We’ve just sent out the latest edition of Exchange Magazine – the magazine for members of our Accountants’ Club. It’s packed with useful information to help our Accountants run their business, and we thought we’d give you a preview of one of their articles here on our blog.
If 2011 was the year the world woke up to ‘cloud computing’ then 2012 is set to be the year that mobile shopping becomes the norm. It’s the quiet revolution that’s changing the way we shop – and transforming the way businesses make and receive payments. A powerful combination of new technology, better wi-fi coverage and increasingly powerful handheld devices is now making it easier than ever to access, view, buy and sell goods online – wherever you are. And with mobile broadband services improving and extending their coverage, experts are predicting that connecting to the internet via a smartphone – rather than by using a laptop or PC – will become the main way of accessing web resources for the first time in 2012.
Research commissioned by magazine Retail Week found that UK customers are already spending a staggering £1.3 billion a year via mobile services – with that figure expected to rise to a massive £19.3 billion by 2021. Worldwide mobile phone transactions now account for £148 billion of e-commerce and experts say that figure will treble in the next five years. Food, groceries and electrical items are currently the most popular purchases being made by this new breed of ‘connected customers’ and analysts at Barclays Bank say mobile – or ‘m-commerce’ spending – is growing at the fastest rate of any retail channel.
A separate Google survey found that 79 per cent of UK shoppers now use smartphones for shopping, while 70 per cent use them to check details – including comparing prices – while in store. In September the company launched their Google Wallet in America, enabling users in key cities to download a secure application allowing them to make easy payments. And there are plans to make it available here and in mainland Europe later this year too.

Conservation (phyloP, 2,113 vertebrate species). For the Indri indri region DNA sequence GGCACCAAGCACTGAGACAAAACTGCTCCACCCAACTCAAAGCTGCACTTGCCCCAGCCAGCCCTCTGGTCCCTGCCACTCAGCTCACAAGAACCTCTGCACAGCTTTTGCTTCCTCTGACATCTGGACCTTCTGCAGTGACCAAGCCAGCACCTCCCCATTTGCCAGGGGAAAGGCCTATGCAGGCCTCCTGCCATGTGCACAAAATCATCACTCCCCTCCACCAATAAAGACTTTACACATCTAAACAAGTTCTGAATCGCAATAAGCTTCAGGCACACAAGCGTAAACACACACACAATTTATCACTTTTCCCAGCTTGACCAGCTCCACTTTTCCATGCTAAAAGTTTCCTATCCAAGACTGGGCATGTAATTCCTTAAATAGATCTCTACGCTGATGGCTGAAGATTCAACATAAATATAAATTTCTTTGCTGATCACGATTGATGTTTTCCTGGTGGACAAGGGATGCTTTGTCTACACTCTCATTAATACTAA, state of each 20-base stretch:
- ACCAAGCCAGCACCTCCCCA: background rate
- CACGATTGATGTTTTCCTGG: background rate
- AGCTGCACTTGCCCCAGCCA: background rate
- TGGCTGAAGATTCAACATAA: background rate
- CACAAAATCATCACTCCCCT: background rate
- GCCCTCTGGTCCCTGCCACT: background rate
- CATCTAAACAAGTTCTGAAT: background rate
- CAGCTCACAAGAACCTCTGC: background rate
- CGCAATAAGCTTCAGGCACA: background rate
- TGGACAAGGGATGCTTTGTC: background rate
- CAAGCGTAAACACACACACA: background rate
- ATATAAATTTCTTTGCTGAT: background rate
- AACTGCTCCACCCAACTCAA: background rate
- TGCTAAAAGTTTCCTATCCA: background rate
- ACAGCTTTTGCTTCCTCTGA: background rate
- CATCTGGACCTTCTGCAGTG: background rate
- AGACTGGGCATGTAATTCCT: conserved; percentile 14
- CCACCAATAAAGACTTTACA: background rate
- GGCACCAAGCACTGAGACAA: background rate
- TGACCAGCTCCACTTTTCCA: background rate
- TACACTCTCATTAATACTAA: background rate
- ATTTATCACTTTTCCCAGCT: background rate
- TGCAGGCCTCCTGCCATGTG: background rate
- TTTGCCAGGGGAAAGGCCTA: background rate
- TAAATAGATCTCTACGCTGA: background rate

What’s in it for you?
So what more do you need to know about this way of working – and what are the potential benefits for you and your clients? Using handhelds as the primary channel for viewing and consuming goods has huge implications for the way all businesses, and accountants, make and collect payments. As Angus McCarey, UK Retail Director for eBay in the UK says: “Mobile shopping represents a massive opportunity not just for retailers, but for the economy as a whole.” Subscribing to an online payments service like Sage Pay can offer a low cost, efficient way to sell goods and services. Recommending the solution to clients can cut their running costs and allow them to reach out to a new breed of customers – who will soon expect mobile payment systems as standard. In addition to quicker and more streamlined processing, you can also help clients integrate payment solutions with Sage 50 Accounts.
As well as selling and processing, mobile retailing brings huge potential for ‘m-marketing’ – sending marketing materials to clients via their mobile devices. As well as extending the online reach and profile of both your clients and your own practice, this can be a great way to show you are ‘ahead of the game’. It’s worth remembering that people access and view information differently via mobiles than they do when using a laptop or PC. Context is everything. People are often connecting to the web with a smartphone when they’re on the move so your offering needs to be more immediate and quick to use and navigate.
Agencies like the Mobile Marketing Association can offer more advice and tips on how to get started and the type of solutions that will work best for you.
Sheryl Thompson, Exchange Magazine Team